Why is 3 a.m. so scary

Common problems of childhood sleep

Problems falling asleep and staying asleep often occur in the first two years of life

Most children develop a reasonably stable rhythm between sleeping and waking during the first six months of life. With the help of the nightly bedtime ritual, they gradually find their way to sleep better and better on their own, and if they wake up briefly repeatedly at night - which is quite normal in infancy - they are usually soon able to go back to sleep without any significant help from their parents.

But some children also have a hard time doing it. They may be naturally restless, have difficulty regulating their behavior according to their age and level of development, or generally find it difficult to find a rhythm.

Often, however, the cause of sleep problems with falling asleep and staying asleep lies in already established habits. They have crept in - perhaps completely unnoticed - and make it difficult for the child to learn to fall asleep and sleep through on their own. For example, once a child has got used to being carried or driven around until it falls asleep, it usually needs the support of its parents when it wakes up at night. Often, even as a toddler, they still ask for such elaborate sleep aids every evening.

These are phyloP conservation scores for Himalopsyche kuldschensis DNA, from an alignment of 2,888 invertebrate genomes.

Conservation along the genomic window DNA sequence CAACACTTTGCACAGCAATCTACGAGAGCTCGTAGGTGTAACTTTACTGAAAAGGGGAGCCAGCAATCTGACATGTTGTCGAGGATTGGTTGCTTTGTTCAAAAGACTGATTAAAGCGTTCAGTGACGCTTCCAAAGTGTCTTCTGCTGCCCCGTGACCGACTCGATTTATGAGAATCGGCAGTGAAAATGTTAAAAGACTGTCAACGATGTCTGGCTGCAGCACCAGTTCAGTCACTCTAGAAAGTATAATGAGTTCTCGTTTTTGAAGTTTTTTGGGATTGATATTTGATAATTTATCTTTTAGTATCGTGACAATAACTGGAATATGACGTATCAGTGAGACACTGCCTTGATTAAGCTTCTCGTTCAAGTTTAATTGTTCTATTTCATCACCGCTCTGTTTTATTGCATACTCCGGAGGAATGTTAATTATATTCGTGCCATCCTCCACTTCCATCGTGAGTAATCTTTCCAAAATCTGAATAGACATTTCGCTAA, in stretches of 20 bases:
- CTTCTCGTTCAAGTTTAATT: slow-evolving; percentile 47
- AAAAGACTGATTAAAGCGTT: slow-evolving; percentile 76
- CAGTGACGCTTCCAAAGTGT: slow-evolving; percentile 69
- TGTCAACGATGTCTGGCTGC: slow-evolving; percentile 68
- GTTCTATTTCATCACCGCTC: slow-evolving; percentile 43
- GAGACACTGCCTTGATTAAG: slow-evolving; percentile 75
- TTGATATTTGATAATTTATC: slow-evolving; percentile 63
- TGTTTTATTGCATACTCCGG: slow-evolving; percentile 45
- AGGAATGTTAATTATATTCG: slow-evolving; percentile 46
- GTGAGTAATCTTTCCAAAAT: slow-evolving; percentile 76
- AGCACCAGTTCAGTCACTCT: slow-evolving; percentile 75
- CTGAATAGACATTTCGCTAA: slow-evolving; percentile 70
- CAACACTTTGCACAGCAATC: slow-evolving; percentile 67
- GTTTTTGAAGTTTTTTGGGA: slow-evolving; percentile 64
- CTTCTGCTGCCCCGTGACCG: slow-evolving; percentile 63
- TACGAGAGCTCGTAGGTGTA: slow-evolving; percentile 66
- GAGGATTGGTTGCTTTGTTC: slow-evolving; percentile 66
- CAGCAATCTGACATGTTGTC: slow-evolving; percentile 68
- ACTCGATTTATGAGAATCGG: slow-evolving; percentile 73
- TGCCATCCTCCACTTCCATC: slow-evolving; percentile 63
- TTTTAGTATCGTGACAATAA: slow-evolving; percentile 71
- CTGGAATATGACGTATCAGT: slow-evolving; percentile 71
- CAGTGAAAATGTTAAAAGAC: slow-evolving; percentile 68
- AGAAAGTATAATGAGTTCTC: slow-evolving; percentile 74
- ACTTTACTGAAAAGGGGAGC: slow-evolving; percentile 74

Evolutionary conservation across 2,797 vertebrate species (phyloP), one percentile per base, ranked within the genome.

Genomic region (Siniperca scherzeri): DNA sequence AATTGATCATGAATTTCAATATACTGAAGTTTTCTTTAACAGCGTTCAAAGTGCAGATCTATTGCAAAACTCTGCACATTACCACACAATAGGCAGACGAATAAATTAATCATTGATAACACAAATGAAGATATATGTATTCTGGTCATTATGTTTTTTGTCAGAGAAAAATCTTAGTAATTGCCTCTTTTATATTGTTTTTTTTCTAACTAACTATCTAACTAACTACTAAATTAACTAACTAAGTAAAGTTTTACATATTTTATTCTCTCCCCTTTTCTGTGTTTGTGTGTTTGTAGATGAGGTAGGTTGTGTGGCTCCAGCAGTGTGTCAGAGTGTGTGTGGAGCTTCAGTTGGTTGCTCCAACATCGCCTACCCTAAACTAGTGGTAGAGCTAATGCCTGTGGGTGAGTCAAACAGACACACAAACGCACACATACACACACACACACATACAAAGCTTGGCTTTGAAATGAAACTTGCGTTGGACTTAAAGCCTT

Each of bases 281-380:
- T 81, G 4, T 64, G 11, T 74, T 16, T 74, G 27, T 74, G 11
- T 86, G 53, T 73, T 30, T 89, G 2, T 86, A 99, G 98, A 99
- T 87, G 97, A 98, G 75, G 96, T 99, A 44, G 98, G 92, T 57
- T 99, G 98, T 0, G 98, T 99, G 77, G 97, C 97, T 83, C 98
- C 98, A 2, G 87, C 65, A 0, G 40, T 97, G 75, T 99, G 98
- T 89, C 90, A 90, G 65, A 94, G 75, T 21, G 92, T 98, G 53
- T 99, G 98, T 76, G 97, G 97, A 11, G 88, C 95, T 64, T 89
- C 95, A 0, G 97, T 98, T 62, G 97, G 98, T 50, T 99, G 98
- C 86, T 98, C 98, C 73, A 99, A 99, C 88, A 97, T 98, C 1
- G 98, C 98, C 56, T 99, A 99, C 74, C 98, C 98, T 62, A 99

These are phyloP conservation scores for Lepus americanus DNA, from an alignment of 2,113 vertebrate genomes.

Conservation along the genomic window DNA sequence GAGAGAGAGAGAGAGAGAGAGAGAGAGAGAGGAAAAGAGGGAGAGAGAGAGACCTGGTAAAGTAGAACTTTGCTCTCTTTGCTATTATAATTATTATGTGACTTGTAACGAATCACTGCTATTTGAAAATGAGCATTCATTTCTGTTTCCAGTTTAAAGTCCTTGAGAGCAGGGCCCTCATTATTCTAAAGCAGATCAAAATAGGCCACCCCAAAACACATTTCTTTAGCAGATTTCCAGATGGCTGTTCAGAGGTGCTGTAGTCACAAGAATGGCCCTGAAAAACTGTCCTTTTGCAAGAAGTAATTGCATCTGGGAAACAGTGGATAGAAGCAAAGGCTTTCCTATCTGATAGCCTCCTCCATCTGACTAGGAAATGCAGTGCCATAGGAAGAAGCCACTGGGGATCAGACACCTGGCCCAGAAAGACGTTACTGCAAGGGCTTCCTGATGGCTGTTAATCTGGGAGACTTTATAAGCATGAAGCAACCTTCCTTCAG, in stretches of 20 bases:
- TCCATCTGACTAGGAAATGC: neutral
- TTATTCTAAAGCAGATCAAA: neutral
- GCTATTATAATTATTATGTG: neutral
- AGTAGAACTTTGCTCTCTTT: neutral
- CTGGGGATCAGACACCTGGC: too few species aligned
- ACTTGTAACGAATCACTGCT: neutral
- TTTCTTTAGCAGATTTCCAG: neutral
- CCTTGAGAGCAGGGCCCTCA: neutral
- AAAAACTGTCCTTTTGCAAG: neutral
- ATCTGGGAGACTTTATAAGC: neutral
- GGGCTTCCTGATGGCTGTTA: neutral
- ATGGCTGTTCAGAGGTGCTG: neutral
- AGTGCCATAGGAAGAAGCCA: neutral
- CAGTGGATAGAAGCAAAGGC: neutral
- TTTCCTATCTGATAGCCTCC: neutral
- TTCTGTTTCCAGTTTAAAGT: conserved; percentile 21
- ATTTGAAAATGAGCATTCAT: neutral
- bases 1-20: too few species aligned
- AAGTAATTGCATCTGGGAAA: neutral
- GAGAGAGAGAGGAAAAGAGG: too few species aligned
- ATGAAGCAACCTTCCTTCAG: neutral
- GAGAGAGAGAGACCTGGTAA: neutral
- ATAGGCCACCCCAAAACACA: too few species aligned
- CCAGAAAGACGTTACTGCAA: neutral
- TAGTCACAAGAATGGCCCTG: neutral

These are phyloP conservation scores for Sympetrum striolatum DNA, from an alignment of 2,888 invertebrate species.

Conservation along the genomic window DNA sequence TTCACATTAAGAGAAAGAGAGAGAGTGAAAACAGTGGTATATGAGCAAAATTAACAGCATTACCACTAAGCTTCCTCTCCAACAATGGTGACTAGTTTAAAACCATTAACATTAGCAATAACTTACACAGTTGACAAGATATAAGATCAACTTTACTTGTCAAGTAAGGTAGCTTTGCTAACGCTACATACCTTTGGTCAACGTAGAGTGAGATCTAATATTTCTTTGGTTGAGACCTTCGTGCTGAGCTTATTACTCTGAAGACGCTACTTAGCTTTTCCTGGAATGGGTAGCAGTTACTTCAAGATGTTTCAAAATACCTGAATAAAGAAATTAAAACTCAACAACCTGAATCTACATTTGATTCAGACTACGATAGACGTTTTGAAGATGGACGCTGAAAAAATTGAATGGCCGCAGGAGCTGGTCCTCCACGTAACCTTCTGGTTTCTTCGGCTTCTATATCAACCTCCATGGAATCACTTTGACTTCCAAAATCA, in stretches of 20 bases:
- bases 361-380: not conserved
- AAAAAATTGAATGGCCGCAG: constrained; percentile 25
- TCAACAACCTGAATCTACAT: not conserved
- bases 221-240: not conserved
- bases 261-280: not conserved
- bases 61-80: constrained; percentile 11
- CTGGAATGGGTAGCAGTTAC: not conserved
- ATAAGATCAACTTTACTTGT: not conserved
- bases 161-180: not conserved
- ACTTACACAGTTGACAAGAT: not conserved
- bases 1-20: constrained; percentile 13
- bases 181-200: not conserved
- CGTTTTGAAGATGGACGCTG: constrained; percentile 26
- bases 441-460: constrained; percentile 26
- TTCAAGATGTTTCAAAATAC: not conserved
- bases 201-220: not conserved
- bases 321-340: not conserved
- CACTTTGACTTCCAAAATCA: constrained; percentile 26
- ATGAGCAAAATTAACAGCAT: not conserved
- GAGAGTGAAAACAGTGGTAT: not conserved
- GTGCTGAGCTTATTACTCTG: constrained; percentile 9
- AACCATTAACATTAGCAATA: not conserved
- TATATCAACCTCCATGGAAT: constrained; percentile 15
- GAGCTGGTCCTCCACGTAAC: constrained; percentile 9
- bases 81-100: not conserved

Even if after the first months of life the sleeping times simply do not want to settle in, it is often the case that the child - for example due to a lack of routines and structures in the daily routine - may find it difficult to find a stable rhythm overall. Most of the time, regular meal times have not yet established themselves. If such an unstable rhythm becomes stable, it may be difficult to fall asleep even in toddlerhood, the child still wakes up several times at night and is noticeably tired during the day. Such rhythm-related sleep disorders can be very persistent and over a longer period of time - often with medical supervision - consistent adherence to fixed sleeping times is required.